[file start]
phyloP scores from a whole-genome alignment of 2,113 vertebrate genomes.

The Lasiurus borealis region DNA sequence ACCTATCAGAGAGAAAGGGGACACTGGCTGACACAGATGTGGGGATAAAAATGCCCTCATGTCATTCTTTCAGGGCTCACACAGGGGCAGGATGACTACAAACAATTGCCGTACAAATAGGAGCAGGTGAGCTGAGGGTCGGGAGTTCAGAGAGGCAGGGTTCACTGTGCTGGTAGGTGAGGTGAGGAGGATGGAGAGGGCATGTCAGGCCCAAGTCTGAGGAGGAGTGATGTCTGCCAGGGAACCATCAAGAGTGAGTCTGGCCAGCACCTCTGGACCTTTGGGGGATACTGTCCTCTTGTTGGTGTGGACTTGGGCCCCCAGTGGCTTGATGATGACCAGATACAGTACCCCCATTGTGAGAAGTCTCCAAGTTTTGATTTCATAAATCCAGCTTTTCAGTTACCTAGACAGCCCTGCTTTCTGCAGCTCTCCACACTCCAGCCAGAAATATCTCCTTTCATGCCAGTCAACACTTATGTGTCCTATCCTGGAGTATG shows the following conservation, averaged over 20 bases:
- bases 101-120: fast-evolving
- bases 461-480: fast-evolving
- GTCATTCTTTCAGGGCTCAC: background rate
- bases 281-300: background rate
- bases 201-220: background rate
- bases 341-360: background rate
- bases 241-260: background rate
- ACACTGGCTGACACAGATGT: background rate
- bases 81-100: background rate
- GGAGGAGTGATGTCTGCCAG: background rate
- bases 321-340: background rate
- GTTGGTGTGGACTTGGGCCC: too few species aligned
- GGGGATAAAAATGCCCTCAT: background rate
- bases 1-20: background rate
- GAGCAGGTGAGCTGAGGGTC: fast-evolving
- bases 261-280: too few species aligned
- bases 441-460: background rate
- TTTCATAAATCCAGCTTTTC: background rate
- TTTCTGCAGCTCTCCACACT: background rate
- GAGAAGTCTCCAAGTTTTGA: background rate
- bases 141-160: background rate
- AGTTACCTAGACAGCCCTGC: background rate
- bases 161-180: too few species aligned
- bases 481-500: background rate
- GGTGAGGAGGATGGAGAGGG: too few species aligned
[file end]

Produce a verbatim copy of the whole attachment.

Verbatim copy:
phyloP scores from a whole-genome alignment of 2,113 vertebrate genomes.

The Lasiurus borealis region DNA sequence ACCTATCAGAGAGAAAGGGGACACTGGCTGACACAGATGTGGGGATAAAAATGCCCTCATGTCATTCTTTCAGGGCTCACACAGGGGCAGGATGACTACAAACAATTGCCGTACAAATAGGAGCAGGTGAGCTGAGGGTCGGGAGTTCAGAGAGGCAGGGTTCACTGTGCTGGTAGGTGAGGTGAGGAGGATGGAGAGGGCATGTCAGGCCCAAGTCTGAGGAGGAGTGATGTCTGCCAGGGAACCATCAAGAGTGAGTCTGGCCAGCACCTCTGGACCTTTGGGGGATACTGTCCTCTTGTTGGTGTGGACTTGGGCCCCCAGTGGCTTGATGATGACCAGATACAGTACCCCCATTGTGAGAAGTCTCCAAGTTTTGATTTCATAAATCCAGCTTTTCAGTTACCTAGACAGCCCTGCTTTCTGCAGCTCTCCACACTCCAGCCAGAAATATCTCCTTTCATGCCAGTCAACACTTATGTGTCCTATCCTGGAGTATG shows the following conservation, averaged over 20 bases:
- bases 101-120: fast-evolving
- bases 461-480: fast-evolving
- GTCATTCTTTCAGGGCTCAC: background rate
- bases 281-300: background rate
- bases 201-220: background rate
- bases 341-360: background rate
- bases 241-260: background rate
- ACACTGGCTGACACAGATGT: background rate
- bases 81-100: background rate
- GGAGGAGTGATGTCTGCCAG: background rate
- bases 321-340: background rate
- GTTGGTGTGGACTTGGGCCC: too few species aligned
- GGGGATAAAAATGCCCTCAT: background rate
- bases 1-20: background rate
- GAGCAGGTGAGCTGAGGGTC: fast-evolving
- bases 261-280: too few species aligned
- bases 441-460: background rate
- TTTCATAAATCCAGCTTTTC: background rate
- TTTCTGCAGCTCTCCACACT: background rate
- GAGAAGTCTCCAAGTTTTGA: background rate
- bases 141-160: background rate
- AGTTACCTAGACAGCCCTGC: background rate
- bases 161-180: too few species aligned
- bases 481-500: background rate
- GGTGAGGAGGATGGAGAGGG: too few species aligned